Senior Research Scientist Bruce Boman, M.D., Ph.D., MSPH, FACP, at the Helen F. Graham Cancer Center & Research Institute of Christiana Care Health System, has received a $916,577 grant award from the Lisa Dean Moseley Foundation to further stem cell research into the origins of colon cancer.
The three-year grant will enable Dr. Boman and his team at the Center for Translational Cancer Research at Christiana Care to continue building on their innovative discovery that stem cell overpopulation is the mechanism that drives cancer development and growth in the colon. This knowledge could ultimately aid in developing targeted and more effective cancer treatment strategies.
“We know that stem cell overpopulation drives colon tumor development,” Dr. Boman explained, “but we don’t completely understand which dysregulated mechanisms cause the overpopulation.”
Support from the Lisa Dean Moseley Foundation will allow further investigation into the understanding of which dysregulated cellular mechanisms cause the stem cell overpopulation.
“Partnership with Dr. Boman and his team at the Center for Translational Cancer Research holds great promise for a better understanding of how stem cells play a role in cancer development,” said William J. Martin, the secretary-treasurer of the Moseley Foundation. “This work is directly in line with the Foundation’s mission to support stem cell research and promises to accelerate scientific progress toward better cancer treatments.”
Dr. Boman’s team will take a multidisciplinary approach drawn from tumor biology, cancer genetics, pathology, medical oncology and molecular biology to discover how stem cells are regulated in the normal healthy colon and how gene mutations contribute to stem cell overpopulation in tumors. Specifically, they will study how inactivation of the adenomatous polyposis coli (APC) tumor suppressor gene leads to stem cell overpopulation that drives colon cancer development and growth.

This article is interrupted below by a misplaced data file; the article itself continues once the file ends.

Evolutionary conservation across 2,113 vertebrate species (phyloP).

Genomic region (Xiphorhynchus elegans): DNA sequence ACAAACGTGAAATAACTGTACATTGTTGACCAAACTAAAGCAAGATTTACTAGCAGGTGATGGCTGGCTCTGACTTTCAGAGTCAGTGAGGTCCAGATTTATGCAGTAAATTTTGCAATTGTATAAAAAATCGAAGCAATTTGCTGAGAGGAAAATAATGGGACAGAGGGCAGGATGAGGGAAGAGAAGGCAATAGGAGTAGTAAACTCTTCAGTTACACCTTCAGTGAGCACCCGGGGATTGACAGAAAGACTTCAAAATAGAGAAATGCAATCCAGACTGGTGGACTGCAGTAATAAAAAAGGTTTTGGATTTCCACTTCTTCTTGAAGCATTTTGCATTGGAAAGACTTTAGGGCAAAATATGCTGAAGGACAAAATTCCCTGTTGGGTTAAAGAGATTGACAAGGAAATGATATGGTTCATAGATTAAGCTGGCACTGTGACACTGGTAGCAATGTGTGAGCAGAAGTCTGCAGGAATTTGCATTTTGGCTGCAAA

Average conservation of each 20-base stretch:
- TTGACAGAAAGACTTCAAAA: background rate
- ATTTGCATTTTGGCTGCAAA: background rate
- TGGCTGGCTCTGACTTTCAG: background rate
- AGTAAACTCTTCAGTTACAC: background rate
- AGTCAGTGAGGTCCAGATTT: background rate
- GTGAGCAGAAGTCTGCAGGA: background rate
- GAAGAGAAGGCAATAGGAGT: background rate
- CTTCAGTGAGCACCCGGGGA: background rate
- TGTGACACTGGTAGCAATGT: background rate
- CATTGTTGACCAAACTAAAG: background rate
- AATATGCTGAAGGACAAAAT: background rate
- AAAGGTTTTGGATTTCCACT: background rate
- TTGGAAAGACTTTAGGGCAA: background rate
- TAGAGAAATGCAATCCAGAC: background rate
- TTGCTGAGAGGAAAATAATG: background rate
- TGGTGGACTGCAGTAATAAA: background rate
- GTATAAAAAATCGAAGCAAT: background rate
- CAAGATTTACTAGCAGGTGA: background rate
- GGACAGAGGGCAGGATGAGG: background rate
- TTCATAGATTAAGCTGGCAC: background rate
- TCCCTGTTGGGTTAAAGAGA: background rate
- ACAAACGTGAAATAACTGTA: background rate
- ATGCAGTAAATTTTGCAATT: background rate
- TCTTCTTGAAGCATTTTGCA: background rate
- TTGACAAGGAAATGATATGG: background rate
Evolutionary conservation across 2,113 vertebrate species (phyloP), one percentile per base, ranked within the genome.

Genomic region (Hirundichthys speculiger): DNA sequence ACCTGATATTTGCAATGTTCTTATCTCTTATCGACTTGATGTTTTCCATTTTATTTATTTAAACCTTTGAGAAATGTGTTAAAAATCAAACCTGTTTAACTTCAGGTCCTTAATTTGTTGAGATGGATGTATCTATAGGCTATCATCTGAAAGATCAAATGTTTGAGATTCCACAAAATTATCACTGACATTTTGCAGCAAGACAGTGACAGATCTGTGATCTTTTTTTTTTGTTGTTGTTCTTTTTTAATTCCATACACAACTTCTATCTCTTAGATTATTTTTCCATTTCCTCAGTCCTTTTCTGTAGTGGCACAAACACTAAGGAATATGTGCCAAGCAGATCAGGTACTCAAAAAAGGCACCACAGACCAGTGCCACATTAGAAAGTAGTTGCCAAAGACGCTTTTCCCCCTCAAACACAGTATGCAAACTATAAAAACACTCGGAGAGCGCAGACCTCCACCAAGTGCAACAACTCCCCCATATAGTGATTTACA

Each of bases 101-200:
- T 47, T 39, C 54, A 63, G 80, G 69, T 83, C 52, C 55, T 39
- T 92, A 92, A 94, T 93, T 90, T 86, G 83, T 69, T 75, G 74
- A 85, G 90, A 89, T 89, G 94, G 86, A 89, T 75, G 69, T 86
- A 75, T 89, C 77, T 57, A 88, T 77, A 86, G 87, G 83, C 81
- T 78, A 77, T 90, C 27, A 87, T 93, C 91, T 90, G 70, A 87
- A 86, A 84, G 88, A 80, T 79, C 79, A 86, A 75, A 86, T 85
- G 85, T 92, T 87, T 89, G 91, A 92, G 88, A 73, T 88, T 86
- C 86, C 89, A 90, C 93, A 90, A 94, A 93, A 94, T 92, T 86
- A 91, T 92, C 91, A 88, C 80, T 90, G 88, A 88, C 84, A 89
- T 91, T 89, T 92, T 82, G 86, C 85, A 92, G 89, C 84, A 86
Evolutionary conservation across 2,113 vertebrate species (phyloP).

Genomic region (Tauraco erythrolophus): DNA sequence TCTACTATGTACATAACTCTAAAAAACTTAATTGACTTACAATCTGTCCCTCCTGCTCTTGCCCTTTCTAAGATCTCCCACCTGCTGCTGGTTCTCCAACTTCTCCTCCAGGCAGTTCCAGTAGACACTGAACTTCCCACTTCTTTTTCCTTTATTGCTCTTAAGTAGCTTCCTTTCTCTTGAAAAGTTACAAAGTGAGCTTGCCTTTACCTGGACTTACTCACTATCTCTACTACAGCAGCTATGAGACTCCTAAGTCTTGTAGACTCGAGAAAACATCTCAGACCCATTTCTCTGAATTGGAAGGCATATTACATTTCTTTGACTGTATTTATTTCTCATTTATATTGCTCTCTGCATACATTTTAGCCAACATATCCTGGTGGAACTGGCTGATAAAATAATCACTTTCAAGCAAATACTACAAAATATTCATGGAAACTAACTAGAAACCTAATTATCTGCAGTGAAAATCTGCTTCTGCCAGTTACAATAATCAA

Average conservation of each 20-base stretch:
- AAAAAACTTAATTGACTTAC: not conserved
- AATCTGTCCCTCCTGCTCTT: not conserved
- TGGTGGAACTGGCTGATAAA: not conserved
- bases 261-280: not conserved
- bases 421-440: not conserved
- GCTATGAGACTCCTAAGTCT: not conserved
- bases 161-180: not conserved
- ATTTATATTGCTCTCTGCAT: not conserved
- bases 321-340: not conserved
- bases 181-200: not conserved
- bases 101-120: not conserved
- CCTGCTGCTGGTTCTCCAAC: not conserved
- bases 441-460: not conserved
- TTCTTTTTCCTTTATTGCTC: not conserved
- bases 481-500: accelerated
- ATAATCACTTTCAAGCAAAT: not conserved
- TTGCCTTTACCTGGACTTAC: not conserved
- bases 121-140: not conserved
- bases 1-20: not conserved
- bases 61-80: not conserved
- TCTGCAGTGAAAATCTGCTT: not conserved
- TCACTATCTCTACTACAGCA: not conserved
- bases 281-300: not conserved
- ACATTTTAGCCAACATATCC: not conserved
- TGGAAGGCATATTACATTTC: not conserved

Earlier this year Dr. Boman published findings that the retinoic acid signaling pathway acts to induce differentiation of colon cancer stem cells and reduce cancer stem cell overpopulation. Dr. Boman’s findings suggest that treatment with retinoid drugs, which are derived from vitamin A, could provide a therapeutic strategy to selectively target cancer stem cells and decrease the number of highly resistant cancer cells.
“Findings from our proposed research project should provide a rationale to ultimately test glucagon-like peptide agonists as targeted anti-cancer stem cell therapeutics in human clinical oncology trials,” Dr. Boman said.
“The Moseley Foundation’s multi-year grant will spur the momentum of our cancer research program with support for a key research group investigating cancer stem cells,” said Nicholas J. Petrelli, M.D., Bank of America endowed medical director of the Helen F. Graham Cancer Center & Research Institute. “As Delaware’s leader in cancer treatment, genetics and clinical trials, we continue to seek opportunities to integrate basic cancer research into clinical practice that ultimately translates into advanced treatment for our patients.”
Colorectal cancer is the second leading cause of cancer related deaths in the United States, equally affecting both men and women. Each year there are 130,000 new cases in the United States, and 40 percent of those affected will die from their disease.
Conventional research over the last 50 years has been that tumors undergo a series of genetic mutations that lead to the unchecked growth of tumors and their progression to metastatic cancer. Traditional therapies designed to kill the bulk of cancer tumor cells continue to fall short of a cure for advanced, drug resistant colon cancers.
“Our thinking has shifted to the insight that cancers originate in tissue stem cells through dysregulation or malfunction of the self-renewal process and that cancer stem cells drive tumor growth,” said Dr. Boman. “It follows that the optimal way to treat cancer – especially advanced cancer – is to eliminate cancer stem cells.”